At 6-4 and playing the No. 5 team in the country, South Carolina’s chances of an upset appeared bleak. Having only one healthy running back made them look even worse. But by creatively packaging its personnel and plays, South Carolina turned its shorthanded offense into a juggernaut, scoring 63 points in its upset of Tennessee.
Though short running backs, head coach Shane Beamer and offensive coordinator Marcus Satterfield had plenty of tight ends at their disposal. South Carolina would play as many as four at a time, had 2 on over 50% of its snaps, and 3 on over 25%. The Gamecocks also put one at running back. Jaheim Bell made the transition beginning this season, but has carried the ball more than 12 times in each of the past three games due to the lack of depth in the backfield. With 17 carries for 82 yards, Bell gave the Gamecocks enough of a conventional run game to convert short-yardage situations and open up the rest of the offense.
As another running option, South Carolina lined up in the Wildcat, playing Dakereon Joyner at quarterback. While the Wildcat made good use of the talent at hand, it also took advantage of what the Tennessee defense does poorly. With five defensive backs, the Volunteer defense has a defensive back to cover every receiver. But with a quarterback unlikely to throw, this leaves fewer men to defend the run.
Within the Wildcat set, the Gamecocks used motion to open up the running lanes further. But in the passing game as well, the offense used motion hoping the defense would either overreact to the motion, or lacks the numbers sufficient to defend against a play to the motion side.
With such motions, as well as certain formations, the offensive coordinator can reduce complex reads into simple if/then functions. For example, if the defense reacts one way, then throw the front-side route; else, throw the back-side route. Satterfield took this a step further by running a few plays out of only one look.
If an offense runs one play out of several different formations and motions, the quarterback will need to decipher the entire defense every time he takes a snap. But with only one formation per play, he can trust the defense will present nearly the same front and shell each time, and he needs only to confirm his suspicions once the offense gets aligned. With a consistent picture of the defensive structure, the quarterback can make quicker, sounder decisions than if he had to read the entire defense every play.
Additionally, the quarterback and offensive coordinator can prepare such packaged formations and plays specifically for their opponent. While an offense does not want to run only one play per formation for the season, game-by-game it can exploit the flaws of its weekly opponent, in this case Tennessee.
Three times out of quads South Carolina put the running back in motion, and each time it ran the same play. The first time, quarterback Spencer Rattler saw the shift to the back side and threw the front-side bubble. The final two times, in seeing the defense, most notably the backside linebacker, shift with the motion, he took one step and fired the ball to the backside hitch, gaining a first down each time.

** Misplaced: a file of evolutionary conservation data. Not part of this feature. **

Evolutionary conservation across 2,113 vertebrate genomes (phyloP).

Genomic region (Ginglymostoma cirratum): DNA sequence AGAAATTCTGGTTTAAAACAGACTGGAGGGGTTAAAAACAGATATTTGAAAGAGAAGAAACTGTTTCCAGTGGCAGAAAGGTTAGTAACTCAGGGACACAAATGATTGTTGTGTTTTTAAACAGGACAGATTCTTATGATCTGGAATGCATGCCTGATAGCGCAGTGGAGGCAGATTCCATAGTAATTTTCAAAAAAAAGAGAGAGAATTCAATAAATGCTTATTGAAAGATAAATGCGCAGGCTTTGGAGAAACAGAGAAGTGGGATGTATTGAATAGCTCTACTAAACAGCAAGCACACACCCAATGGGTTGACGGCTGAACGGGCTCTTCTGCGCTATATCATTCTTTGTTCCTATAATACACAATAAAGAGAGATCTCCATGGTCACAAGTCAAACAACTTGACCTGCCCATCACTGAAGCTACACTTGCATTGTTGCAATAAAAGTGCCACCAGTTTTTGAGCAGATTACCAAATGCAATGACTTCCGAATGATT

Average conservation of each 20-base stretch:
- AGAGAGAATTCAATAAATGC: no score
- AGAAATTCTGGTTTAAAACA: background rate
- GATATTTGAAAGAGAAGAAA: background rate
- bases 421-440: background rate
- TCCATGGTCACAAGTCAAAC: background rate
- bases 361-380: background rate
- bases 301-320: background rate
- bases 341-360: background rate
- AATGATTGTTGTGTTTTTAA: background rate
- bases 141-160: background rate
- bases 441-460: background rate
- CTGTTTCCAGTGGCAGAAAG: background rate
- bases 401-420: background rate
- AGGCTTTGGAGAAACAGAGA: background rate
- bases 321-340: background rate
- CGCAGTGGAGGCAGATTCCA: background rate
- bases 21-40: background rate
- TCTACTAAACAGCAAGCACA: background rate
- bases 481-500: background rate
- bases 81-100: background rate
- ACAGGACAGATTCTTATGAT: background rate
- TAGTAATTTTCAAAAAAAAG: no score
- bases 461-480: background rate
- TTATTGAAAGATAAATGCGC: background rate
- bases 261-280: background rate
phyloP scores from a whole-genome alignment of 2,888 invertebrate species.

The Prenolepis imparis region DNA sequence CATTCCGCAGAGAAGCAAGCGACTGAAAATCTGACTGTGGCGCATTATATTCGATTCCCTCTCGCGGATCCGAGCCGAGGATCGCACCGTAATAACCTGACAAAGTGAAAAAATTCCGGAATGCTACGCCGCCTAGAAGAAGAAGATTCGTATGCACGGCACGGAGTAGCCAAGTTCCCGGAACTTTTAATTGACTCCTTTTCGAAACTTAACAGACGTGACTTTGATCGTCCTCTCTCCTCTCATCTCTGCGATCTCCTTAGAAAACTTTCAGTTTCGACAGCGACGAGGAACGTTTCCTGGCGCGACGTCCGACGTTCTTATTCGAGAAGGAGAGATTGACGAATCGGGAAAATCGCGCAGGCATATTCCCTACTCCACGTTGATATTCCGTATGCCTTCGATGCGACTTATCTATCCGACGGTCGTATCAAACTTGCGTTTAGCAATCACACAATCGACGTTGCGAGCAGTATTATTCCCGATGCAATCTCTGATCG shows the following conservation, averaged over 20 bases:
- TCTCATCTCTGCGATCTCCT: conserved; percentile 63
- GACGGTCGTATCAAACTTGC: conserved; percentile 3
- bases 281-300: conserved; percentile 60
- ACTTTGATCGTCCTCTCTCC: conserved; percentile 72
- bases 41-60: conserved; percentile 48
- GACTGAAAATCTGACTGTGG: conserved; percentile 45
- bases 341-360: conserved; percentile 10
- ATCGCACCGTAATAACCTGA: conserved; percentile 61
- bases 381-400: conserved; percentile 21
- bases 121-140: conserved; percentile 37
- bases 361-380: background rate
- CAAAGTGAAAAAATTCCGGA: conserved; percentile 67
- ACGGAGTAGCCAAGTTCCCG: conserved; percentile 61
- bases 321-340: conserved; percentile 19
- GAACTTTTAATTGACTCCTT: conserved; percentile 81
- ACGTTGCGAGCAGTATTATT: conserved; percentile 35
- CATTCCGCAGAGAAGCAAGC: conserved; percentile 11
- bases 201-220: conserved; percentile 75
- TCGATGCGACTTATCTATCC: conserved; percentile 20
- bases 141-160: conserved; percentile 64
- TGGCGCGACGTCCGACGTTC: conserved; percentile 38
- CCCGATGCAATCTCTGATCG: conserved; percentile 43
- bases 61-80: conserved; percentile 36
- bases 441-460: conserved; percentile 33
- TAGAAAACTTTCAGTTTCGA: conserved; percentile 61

On South Carolina’s first drive, on crucial third and fourth downs, the Gamecocks ran a curl flat concept with two stacked receivers and a tight end. The first time Rattler hits Traevon Kenion in the flat, the second he nails Antwane Wells Jr. on the curl, both for first down conversions to keep the drive alive. Two more times Satterfield would call this concept, both ending in Rattler scrambles, but the first two added 5 expected points to a drive that set the tone for the rest of the game4.
Twice in long-yardage situations the Gamecocks went with the empty backfield. Both times they called the same passing concept. Two receivers ran mesh routes, two went deep, while one ran the dig targeting the middle of the field. Each time the safeties followed the deep routes, leaving the middle of the field open for the dig and the first down conversion.
South Carolina went trips many times throughout the night, but only twice did the Gamecocks shrink their splits. When doing so, they ran a double mesh concept similar to the one they ran out of empty, only in this case looking for Jalen Brooks underneath the defense. The first time the concept did not work, forcing Rattler to scramble. But Satterfield went back to this concept late in the fourth quarter, and Brooks iced the game with his 20-yard score.
Though their one-play formations proved plenty effective, the Gamecocks also prepared a few looks with multiple possibilities. Eight times South Carolina aligned with a tight end to one side and trips to the other, excluding its Wildcat sets. Twice it ran to the tight end, twice it threw the bubble screen, and four times it threw the switch concept to the trips. With three plays, only one of which required a read, the Gamecocks could attack all parts of the field.
With simple plays also come simple adjustments. Notice the first time South Carolina ran out of this set in the video above, pulling two linemen yet unable to climb and block the linebackers. The next time they ran to the tight end, the Gamecocks pulled only one, successfully blocked the second level of the defense and gained 11 yards and a first down.
South Carolina’s gameplan does not completely explain its win over Tennessee. Spencer Rattler played a fantastic game, Jaheim Bell ran the ball better than ever, and the offensive line put forth a performance unlike any other this season. But the gameplan helped unlock its potential, focusing on execution rather than sophistication. With the optimal packaging of concepts and players, Shane Beamer and Marcus Satterfield got the most out of the Gamecocks in their biggest upset victory since 2010.